It’s March 2020, a virus is bringing the whole world to a standstill and Dua Lipa has to make a decision. The British singer has been working on her second album “Future Nostalgia” for over a year. Expectations are high, in 2019 she won the Grammy for Best New Artist. But is the onset of a global pandemic the right time to release upbeat dance-pop? “I don’t even know if this is the right decision,” Dua Lipa tearfully says in an Instagram video announcing the release of her album at the end of March. “But what we need most right now is music and joy and that we try to bring light into these situations.”

A good two years later, thousands of people in the almost sold-out Mercedes-Benz Arena in Berlin cheered frenetically when Dua Lipa entered the stage in a pink body suit. She made the right decision: “Future Nostalgia” became one of the most streamed albums of 2020. But since the 26-year-old became a world star during the pandemic, there were no live performances for the time being. Her world tour had to be postponed three times. Enthusiasm is all the greater now as Dua Lipa sets to work “Physical,” a homage to Olivia Newton-John’s workout anthem and typical of her ’80s and ’90s-inspired sound.

From the very first moment it’s clear: there’s a real pop star on stage, a “Female Alpha”, as Dua Lipa calls herself in the opening track of her album. She confidently strides from A to B, rubbing against the microphone pole, delivering athletic contortions with her crew of tireless dancers. Her voice remains as deep and strong as you know it. There isn’t much time to relax in the 90 minutes: As on the album, one banger follows the next, the energy level remains constantly high. Ballads aren’t Dua Lipa’s thing.

The show, which is divided into four parts – and four outfits – consists almost exclusively of the songs from “Future Nostalgia”. One of the few exceptions is Dua Lipa’s breakthrough post-breakup New Rules. “If you’re under him / you ain’t getting over him”, echoes through the hall a thousand times. She had her first label showcase in Berlin, the singer says in between. She was so excited that she hid in the bathroom.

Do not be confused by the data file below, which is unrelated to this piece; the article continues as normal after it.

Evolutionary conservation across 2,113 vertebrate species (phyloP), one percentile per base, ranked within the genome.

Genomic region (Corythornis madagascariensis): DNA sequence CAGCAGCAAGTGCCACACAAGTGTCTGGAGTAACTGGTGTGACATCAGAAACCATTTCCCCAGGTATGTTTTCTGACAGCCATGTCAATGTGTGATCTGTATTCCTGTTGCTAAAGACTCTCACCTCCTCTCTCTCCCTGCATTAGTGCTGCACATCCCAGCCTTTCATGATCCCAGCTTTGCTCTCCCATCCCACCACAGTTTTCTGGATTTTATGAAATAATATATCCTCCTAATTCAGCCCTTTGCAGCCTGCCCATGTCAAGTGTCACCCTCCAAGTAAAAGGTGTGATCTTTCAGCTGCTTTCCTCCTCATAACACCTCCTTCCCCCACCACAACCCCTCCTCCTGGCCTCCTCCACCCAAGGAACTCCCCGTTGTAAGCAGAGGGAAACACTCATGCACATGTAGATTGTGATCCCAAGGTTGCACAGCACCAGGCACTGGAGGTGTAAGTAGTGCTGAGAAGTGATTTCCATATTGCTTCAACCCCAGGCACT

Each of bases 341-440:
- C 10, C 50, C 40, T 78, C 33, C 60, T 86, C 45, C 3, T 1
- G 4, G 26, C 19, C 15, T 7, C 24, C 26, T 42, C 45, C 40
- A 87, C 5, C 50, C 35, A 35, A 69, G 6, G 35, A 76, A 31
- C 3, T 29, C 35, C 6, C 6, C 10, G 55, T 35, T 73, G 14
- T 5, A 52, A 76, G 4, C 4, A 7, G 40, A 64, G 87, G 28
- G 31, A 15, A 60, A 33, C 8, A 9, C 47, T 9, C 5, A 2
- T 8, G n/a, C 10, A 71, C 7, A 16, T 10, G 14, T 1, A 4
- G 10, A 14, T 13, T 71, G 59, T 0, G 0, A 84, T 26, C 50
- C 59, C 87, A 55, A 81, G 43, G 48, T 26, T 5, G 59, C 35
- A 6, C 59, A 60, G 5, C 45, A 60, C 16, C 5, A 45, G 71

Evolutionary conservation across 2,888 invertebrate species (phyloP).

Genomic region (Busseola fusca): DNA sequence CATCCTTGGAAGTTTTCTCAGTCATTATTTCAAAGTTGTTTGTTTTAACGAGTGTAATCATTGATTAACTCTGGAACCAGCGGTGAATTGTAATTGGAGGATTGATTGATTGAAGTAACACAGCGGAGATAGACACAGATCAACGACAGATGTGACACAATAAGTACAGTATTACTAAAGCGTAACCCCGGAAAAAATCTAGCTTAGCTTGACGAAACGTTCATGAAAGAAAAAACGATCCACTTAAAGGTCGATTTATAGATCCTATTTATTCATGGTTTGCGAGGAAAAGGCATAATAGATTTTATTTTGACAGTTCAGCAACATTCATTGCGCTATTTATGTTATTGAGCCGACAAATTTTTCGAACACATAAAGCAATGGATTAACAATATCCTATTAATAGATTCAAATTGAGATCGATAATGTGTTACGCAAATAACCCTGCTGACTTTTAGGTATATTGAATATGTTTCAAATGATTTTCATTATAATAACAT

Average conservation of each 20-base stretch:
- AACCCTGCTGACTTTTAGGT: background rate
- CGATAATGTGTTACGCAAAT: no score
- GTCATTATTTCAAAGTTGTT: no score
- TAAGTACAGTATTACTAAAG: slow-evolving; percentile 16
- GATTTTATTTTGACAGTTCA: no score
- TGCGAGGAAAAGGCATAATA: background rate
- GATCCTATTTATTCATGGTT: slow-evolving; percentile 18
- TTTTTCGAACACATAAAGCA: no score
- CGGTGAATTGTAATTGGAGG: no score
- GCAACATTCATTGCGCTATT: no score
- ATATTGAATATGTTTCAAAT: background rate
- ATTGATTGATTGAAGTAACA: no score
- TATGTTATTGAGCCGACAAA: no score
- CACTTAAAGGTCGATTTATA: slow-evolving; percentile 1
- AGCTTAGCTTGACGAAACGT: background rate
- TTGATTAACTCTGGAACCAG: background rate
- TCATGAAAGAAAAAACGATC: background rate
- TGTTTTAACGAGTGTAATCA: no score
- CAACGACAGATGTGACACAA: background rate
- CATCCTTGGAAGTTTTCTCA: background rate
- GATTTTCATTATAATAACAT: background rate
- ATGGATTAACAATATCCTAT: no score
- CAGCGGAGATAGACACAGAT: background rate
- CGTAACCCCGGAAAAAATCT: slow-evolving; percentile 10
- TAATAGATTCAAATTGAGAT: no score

Dua Lipa, whose first name means “love” in Albanian, was born in London. Her parents are Kosovar Albanians who fled the war in 1992 and later moved back with her. At 15 she returned to London alone to pursue her singing career.

Despite her retro sound, she doesn’t have much in common with the mainstream pop stars of the 90s: she writes her own songs and didn’t have to change her image from the Disney child star first. In front of her 82 million followers on Instagram, she is not afraid to address serious issues, be it Kosovo’s independence or sexism in the industry.

The only ballad-like moment of the night comes with “Boy Will Be Boys,” a bombastic pop anthem in which Dua Lipa condemns toxic masculinity. She sings about how normal it is for women to go home at night with their keys in their fingers – but before too much melancholy can arise, the dancers storm back onto the stage.

After all, this evening is not about politics, but about escapism. Two dancers perform tricks on roller skates, and a giant lobster grooves offstage for the tropical mid-tempto number “We’re Good” – a nod to the song’s video, which features a crustacean narrowly escaping death in a water pot. The scene is reminiscent of Katy Perry, who also likes to use oversized animals at her concerts and has a philosophy similar to that of Dua Lipa: above all, good pop should be fun and shouldn’t take itself too seriously.

The lobster even forgives pop concert clichés like the obligatory confetti cannons. They come into play at the end when Dua Lipa performs her smash hit “Don’t Start Now.” Before that, you can hear their EDM bangers, such as “One Kiss”, a collaboration with DJ Calvin Harris. Balloons fly through the air, dancers and singers hold hands in an enthusiastic ring dance. For “Levitating” the arena transforms into space.

Dua Lipa hovers on a platform above the crowd, with inflatable planets and stars dangling beside her. For her it is “cosmic” to bring people together through music, the singer recently told “Vogue”. Not only she has been waiting for this moment for a long time. For many visitors, too, the evening must have been the first concert since the beginning of the pandemic, the first moment of collective dancing. It was two dark years. Dua Lipa has shed some light.


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